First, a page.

'Convict's Return' does justice to vaudeville

By Mia Proli Gable

Arizona Daily Wildcat

The days of vaudeville are over. Audiences are no longer enamored by slapstick and silent comedy perfected by such comedians as Charlie Chaplin, Buster Keaton and the Marx brothers. Even trying to find out about the great performers of the era is difficult, and English comedian/playwright Geoff Hoyle knows just how tough it can be.

The Convict's Return is Hoyle's tribute to vaudeville. In this one man show, he relates the mostly true story of his stay in New York City where his show, Feast of Fools, was playing off-Broadway. Like most professional performers, Hoyle was wondering what he would do after the close of his show. Through conversations with audience members backstage, he became interested in vaudeville, specifically Bobby Clark's skit, "The Convict's Return."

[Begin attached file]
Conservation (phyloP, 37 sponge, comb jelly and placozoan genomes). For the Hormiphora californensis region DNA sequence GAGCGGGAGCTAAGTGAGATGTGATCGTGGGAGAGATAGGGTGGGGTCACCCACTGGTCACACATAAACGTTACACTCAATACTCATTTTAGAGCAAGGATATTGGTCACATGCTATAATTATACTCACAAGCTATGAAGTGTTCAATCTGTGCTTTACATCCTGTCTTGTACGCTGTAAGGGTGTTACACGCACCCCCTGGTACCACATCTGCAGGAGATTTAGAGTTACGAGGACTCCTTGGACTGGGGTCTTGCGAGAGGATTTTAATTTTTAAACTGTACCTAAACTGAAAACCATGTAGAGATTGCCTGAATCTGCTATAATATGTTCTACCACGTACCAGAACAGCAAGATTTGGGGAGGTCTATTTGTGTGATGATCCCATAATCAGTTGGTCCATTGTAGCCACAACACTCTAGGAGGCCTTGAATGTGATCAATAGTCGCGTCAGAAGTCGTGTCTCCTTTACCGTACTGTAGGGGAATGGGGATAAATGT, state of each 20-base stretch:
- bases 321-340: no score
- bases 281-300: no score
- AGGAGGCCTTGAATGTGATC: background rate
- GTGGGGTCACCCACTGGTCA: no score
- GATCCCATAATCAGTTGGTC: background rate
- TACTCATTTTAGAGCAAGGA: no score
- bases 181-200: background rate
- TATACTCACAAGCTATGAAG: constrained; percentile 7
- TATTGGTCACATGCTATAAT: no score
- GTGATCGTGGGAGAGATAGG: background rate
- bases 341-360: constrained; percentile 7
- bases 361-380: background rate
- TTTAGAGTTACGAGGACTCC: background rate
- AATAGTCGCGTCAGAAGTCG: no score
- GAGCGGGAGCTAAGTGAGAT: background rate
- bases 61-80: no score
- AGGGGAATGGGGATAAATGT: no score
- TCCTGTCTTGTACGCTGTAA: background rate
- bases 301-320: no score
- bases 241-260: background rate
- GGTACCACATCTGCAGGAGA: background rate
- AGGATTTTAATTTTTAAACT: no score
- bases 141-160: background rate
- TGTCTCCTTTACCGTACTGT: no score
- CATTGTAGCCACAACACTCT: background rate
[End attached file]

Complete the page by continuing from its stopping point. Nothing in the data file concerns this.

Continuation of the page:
So Hoyle used the vast performance resources of New York City to research Clark, which wasn't easy. The Convict's Return was originally commissioned by the Berkeley Repertory Theatre in 1992. Since then it has been performed throughout the country and has come to rest in Tucson with the Arizona Theatre Company.

The Convict's Return combines straightforward dialogue and dream sequences that transform Hoyle into vaudeville actors of old, performing their shtick. These dream sequences are the funniest part of the show. Hoyle is simply marvelous as he becomes the mad conductor to the Lone Ranger theme song.

It is nice to see some comedy come to ATC and The Convict's Return is a good choice. Not only is it entertaining, it also educates the audience about an era of time that tickled the funny bone of America.

The Convict's Return runs May 5-21 at Temple of Music and Art. For information call 622-2823.

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